Why is it that some people have a fear of telling others how they feel, or asking someone to go out with them? Well, it’s the same fear of the unknown, the fear of potential change, but if everyone neglected to do so, the world would be far less populous. It takes genuine courage and inner strength to change and start over, more so when you are afraid, but do so anyway. It takes true grit and determination when stepping into the unknown, with a belly full of butterflies and razor blades. But look at the alternative… is the alternative better than what could be? 

I’ve started over three times, each was different, and each was terrifying for me, but I knew what could be at worse from the change, was better than where I was currently at best. I knew that my comfort zone was a comfortable lie, while change can at times be a painful truth. Today, I don’t look to the future, it isn’t written yet, I live in the now and let that formulate what the future looks like, and what change might look like. 

I doubt I will need to start over again, but should I need to, I know that I am prepared to make it better than where I have been. That confidence isn’t false, it comes from having life start over three times in the past, and realizing how much better my life is today because of each. If I could do it, I promise you that you can too, and possibly even better than I have, as it just takes a small leap, to clear a huge crevice called fear. Even if you lack faith in yourself, I have faith in you… I know you can do it because I have done it thrice myself.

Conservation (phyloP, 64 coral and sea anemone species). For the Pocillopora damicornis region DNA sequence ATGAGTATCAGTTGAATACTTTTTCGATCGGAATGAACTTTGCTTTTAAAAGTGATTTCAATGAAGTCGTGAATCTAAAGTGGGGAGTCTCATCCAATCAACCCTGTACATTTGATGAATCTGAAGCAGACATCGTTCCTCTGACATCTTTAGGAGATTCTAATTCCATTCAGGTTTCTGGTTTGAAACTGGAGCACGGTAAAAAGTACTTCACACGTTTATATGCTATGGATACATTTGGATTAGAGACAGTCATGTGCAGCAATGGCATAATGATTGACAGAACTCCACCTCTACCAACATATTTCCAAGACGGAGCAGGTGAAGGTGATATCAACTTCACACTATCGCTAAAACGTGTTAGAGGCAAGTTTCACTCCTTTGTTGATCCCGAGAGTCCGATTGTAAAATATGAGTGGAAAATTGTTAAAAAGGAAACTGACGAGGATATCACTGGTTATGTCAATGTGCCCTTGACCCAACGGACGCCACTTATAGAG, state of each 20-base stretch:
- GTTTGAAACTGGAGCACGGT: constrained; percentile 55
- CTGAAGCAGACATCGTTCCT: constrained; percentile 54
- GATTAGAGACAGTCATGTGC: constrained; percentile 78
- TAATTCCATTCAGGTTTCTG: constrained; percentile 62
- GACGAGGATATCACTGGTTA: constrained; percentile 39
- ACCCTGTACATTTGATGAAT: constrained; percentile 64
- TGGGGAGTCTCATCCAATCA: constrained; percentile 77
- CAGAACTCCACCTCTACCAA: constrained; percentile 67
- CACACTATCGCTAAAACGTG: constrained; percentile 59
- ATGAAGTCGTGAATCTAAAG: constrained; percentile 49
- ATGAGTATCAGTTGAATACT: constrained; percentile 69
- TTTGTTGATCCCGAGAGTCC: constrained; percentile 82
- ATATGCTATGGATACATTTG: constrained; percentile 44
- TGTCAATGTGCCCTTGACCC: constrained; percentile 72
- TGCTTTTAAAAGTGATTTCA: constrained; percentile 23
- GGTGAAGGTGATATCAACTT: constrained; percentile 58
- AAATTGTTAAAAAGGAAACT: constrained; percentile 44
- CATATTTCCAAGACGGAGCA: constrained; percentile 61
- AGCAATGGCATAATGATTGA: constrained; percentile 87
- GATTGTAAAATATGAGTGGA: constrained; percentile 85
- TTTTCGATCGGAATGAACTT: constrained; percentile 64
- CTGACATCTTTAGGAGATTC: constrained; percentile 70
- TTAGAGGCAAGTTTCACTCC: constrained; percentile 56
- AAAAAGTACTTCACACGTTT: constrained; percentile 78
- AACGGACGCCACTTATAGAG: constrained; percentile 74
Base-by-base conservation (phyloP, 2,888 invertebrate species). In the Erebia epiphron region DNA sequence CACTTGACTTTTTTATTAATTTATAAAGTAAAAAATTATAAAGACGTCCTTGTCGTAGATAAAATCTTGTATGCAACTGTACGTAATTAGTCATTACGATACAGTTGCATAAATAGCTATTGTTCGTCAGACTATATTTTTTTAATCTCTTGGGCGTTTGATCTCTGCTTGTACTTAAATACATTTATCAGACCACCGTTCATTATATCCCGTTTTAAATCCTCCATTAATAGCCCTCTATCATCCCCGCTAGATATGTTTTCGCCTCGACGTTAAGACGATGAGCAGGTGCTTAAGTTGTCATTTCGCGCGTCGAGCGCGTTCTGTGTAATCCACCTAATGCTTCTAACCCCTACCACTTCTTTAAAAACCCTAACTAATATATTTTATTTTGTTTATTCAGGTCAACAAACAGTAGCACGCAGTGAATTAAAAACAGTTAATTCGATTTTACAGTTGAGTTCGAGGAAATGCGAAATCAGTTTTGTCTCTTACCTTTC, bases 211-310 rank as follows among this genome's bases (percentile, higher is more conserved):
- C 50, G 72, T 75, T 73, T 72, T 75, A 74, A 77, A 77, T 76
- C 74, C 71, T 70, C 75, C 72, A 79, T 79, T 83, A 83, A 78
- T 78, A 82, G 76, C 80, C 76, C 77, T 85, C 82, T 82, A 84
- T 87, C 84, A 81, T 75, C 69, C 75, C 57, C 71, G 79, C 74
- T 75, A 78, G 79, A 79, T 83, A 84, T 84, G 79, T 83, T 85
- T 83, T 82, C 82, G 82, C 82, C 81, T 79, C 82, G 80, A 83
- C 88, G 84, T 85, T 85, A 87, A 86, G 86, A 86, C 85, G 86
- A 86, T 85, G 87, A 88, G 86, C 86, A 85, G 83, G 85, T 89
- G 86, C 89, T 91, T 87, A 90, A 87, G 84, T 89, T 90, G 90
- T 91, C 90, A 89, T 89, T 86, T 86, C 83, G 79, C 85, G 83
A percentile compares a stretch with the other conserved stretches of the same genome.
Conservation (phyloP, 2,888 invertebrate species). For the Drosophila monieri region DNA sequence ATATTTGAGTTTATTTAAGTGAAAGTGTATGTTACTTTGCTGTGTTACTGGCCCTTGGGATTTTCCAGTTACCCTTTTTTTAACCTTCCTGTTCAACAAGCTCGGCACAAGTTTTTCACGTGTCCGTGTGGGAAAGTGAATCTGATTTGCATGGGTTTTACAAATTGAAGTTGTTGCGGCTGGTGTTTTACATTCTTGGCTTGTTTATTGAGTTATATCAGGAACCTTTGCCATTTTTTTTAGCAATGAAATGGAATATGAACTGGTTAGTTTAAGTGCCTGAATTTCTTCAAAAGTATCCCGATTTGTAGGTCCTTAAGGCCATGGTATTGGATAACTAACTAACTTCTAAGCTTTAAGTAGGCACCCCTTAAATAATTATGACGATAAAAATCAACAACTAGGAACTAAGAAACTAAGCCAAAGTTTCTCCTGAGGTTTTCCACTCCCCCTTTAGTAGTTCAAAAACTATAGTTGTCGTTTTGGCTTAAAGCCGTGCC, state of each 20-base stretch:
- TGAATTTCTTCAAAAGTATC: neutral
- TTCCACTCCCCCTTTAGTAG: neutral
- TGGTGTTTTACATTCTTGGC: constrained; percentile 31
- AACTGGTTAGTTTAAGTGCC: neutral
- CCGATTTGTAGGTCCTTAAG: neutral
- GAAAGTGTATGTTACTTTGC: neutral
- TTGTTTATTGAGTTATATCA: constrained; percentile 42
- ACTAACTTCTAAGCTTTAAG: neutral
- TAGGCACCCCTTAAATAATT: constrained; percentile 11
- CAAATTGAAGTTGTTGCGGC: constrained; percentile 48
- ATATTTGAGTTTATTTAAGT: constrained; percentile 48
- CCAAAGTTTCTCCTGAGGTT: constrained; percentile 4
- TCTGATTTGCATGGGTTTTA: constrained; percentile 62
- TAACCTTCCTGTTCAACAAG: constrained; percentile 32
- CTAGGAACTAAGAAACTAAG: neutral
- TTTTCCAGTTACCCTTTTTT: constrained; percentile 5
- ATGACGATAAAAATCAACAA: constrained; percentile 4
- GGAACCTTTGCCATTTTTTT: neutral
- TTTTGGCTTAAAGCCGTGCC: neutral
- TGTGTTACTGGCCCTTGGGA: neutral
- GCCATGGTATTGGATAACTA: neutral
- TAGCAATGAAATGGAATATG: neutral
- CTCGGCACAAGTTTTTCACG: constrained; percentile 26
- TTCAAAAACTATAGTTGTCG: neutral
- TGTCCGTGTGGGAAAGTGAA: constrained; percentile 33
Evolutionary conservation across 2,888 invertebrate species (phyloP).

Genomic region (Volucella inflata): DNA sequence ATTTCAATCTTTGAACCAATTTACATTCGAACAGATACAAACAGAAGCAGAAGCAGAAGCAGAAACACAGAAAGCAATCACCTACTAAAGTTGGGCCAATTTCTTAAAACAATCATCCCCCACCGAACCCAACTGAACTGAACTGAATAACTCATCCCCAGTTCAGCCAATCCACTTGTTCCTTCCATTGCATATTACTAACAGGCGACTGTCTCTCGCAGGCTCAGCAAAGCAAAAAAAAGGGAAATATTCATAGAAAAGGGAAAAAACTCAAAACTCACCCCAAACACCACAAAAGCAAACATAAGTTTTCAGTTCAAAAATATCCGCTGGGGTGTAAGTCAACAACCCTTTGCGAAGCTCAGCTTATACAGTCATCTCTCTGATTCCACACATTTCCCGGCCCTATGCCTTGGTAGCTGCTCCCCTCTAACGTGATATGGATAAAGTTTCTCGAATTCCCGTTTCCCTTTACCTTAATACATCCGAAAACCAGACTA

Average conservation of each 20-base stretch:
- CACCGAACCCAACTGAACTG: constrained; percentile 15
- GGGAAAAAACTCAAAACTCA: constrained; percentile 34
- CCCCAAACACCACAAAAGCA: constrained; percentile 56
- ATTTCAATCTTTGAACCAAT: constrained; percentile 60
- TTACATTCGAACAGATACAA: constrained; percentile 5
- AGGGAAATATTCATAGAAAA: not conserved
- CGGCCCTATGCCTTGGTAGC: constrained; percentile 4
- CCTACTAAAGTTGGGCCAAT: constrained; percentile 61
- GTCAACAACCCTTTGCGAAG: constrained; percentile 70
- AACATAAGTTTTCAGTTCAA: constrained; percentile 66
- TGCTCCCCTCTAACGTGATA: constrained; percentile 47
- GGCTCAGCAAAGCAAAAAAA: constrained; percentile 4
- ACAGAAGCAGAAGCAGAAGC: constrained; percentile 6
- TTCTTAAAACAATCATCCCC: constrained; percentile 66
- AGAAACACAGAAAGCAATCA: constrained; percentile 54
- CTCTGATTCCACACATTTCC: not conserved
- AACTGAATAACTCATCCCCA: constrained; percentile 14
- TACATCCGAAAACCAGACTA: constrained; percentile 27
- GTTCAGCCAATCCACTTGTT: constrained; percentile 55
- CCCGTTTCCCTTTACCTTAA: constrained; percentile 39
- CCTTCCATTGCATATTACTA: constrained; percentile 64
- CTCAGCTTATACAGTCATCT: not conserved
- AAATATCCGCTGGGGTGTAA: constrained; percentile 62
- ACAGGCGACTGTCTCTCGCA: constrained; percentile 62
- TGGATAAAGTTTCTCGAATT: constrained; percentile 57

Now, as I lose my ability to walk, slowly, painfully, and as I lose things I’ve done since I was a small child, martial arts, wrestling etc… I face the vacuous artifice of change once more. This time, although more health-oriented and drastic, more non-positive change, I have the tenacity to face it and meet the challenges presented before me. The degrading and dehumanizing aspects are more difficult honestly, needing a commode, needing more help to get around, and the like, but I face these things with the courage of someone who has undergone some pretty radical changes already. 

I’ve begun filling my life with things I can still do, to compensate for what I’ve lost my ability to do, I have the support of friends and family, and I’m looking at the bright side of things (at least my legs won’t hurt on long walks)!

Starting over is only scary when you cannot see the potential for better and when all the roads you can see are lined with jagged stone and dim lighting. I have a saying people often get angry about hearing, “Have a great day, or make it great yourself,” and what this means is that only you can make life what you want it to be. Starting over should be seen as an opportunity, not a setback because once you’re in the driver’s seat of your life, the road only ends when you take your foot off the pedal